The Hague has been my home for the past four years. Prior to that I lived in Amsterdam for three, and while the transition wasn’t without difficulties the city eventually grew on me. While I’m still very much fond of the capital, I find The Hague much more of a livable, laid back, and no-nonsense city.

Although I have been living here a while I still enjoy exploring the city, discovering new cafes, bars, restaurants, finding small galleries, shops, and concert venues that I have previously missed during my daily commute. I also consider myself a foodie and The Hague is, without a doubt, a food heaven for people like me. Therefore it’s no surprise that I took part in a food tour organized by two local girls, Marthe and Kerensa from Bites and Stories.

We started our tour at the oldest bakery in town, in one of the small streets in the center. Besides the usual bakery selections the ‘t Bakkertje also offers local delicacies such as the Haagse Poffer, a sweet spongy cake with a spicy (not hot!) filling. The shop also sells the liquor version of this cake and both helped us start our walk on a high note.

Just around the corner we visited Dungelmann, a famous butcher on the Noordeinde who even supply the royal family with their products. We tried their deep fried ‘ragout’- filled krokets and juicy meatballs. Both are beautifully flavoured, no wonder the royals love ’em too. According to the girls, the place is always packed, especially during lunch hours when the queue stretches out onto the street.

The Dutch absolutely love their coffee therefore it wouldn’t be a proper food tour if we didn’t stop for coffee (and chocolate). Hop & Stork is a cute chocolate and coffee place conveniently located in the beautiful Passage. This place was opened by two former bankers who got bored with their corporate life – now they own a café where their produce was awarded third place in the national coffee competition in 2015.

Hop & Stork
Chocolate galore at Hop & Stork. (Photo Credit: Noemi Nagy)

Our next stop was a fish snack vendor just next to the Binnenhof for a Dutch delicacy: ‘haring’ (aka herring in English). I consider myself a relatively open-minded foodie but as I tried this before and I’m definitely not a fan, I passed. The girls tried to convince me that this fish stall sells amazingly fresh and tasty smoked herring but I’m quite determined – sorry, not sorry!  If you do decide to try the snacks be careful as the seagulls circle above the stall and are quite cheeky.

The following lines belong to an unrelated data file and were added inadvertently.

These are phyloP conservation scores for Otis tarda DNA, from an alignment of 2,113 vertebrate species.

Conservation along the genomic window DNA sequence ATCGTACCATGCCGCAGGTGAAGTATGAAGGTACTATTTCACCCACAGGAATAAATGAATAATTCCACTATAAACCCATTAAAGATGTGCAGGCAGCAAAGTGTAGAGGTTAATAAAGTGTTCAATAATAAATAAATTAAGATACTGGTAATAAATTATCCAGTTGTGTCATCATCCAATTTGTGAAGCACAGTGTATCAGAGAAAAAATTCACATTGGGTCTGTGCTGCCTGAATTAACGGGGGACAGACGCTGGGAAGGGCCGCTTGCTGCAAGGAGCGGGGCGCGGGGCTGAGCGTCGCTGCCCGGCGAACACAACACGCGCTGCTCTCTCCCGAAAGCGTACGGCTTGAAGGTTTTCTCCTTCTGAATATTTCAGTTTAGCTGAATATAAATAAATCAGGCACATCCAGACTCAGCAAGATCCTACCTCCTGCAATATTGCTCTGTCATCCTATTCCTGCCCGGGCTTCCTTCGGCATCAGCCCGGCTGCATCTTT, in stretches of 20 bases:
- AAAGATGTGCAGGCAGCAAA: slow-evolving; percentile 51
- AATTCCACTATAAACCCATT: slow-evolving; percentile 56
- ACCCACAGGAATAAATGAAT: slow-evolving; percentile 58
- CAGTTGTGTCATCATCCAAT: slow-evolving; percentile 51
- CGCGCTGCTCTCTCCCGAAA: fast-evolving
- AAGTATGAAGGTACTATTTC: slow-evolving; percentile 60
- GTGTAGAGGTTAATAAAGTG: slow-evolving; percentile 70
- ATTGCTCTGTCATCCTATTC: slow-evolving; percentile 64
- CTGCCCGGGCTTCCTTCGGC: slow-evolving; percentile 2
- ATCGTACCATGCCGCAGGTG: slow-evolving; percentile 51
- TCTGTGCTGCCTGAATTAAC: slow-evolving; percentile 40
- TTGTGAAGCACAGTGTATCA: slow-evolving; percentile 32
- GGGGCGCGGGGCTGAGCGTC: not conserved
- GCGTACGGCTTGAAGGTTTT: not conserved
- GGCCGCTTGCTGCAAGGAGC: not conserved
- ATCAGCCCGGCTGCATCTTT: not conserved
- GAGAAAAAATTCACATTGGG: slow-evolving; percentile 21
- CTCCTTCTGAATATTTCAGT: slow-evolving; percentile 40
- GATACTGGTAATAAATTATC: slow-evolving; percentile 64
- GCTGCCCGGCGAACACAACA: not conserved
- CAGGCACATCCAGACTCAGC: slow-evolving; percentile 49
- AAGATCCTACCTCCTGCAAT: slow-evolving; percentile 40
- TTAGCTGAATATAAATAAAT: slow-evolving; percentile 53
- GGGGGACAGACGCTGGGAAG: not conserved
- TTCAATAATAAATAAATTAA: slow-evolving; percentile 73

At the Haringkraam
Food heaven for some, food hell for others. (Photo Credit: Noemi Nagy)

It was then time for something healthy so we stopped at Fine Fresh Food an organic, raw, vegan, etc. lunchroom. We tried the beet-burger and the sushi-burger which divided the group, however, the super colorful ‘juice of the day’ packed with more vegetables and fruits than I have in a month was a hit.

I had passed the Vegetarian Butcher many times before and, frankly, thought it was a bit tongue-in-cheek… a vegetarian butcher? Oh how wrong was I! We tried a number of their products: tuna on toast, sausages, sausage rolls, etc. all without any meat or fish ingredients, all soy-based. They were incredibly flavorful and honestly could have fooled me – apparently that’s one of the reasons some vegetarians are not fans. However, it did lead to the shop earning awards at national butcher competitions across the country alongside ‘proper’ butchers.

At the Vegetarian Butcher
No joke… a butcher without meat. (Photo credit: Noemi Nagy)

We wandered around China Town which actually used to be the Jewish quarter of The Hague and passed the Rabbijn Maarsenplein, which besides a playground has a monument dedicated to the Jewish children of the city. While Marthe and Kerensa talked about the history of the area they gave a spekkoek to each of us in the group. It is from their favorite Indonesian takeaway, Toko Toet. It’s a bit out of the center so instead of us going to them, they decided to bring the flavor of the toko to us. The cake was wonderfully soft and spicy.

Our last but one stop was the first (and apparently only) Lebanese bakery in the Netherlands, Baladi. By this time everyone’s belly was full but the smell of the freshly baked man ouches was so enticing that we ended up finishing all the flatbreads, some filed with cheese others with minced meat – they are delicious.

At Baladi
Manouches – delicious Lebanese flatbreads at Baladi. (Photo Credit: Noemi Nagy)

We finished the tour in one of the most famous pubs in The Hague, Huppel the Pub. We all tried one of the local beers, the Haagse Broeder, brewed by the monks at the monastery two doors down from the pub. I’m not crazy about beer but this one actually felt quite soothing after a full-day of snacking.

The tour was a great successes: we tried some amazing snacks and drinks, made new discoveries in The Hague, and learned about the history of the city – all thanks to our very enthusiastic guides, Marthe and Keresena.

During her culinary discovery of The Hague, Noémi Nagy was a guest of Bites and Stories.

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About Noémi Nagy

Noémi is a thirty-something Hungarian who moved to the Netherlands many moons ago but is still trying to get her head around the clogs, bikes and 'harings' . She considers herself adventurous when it comes to food and travel…although those who have seen her struggle with a haring/ stroopwafel/ stamppot might disagree. She loves trying out new restaurants and dishes and luckily the Hague has been a perfect playground for that.


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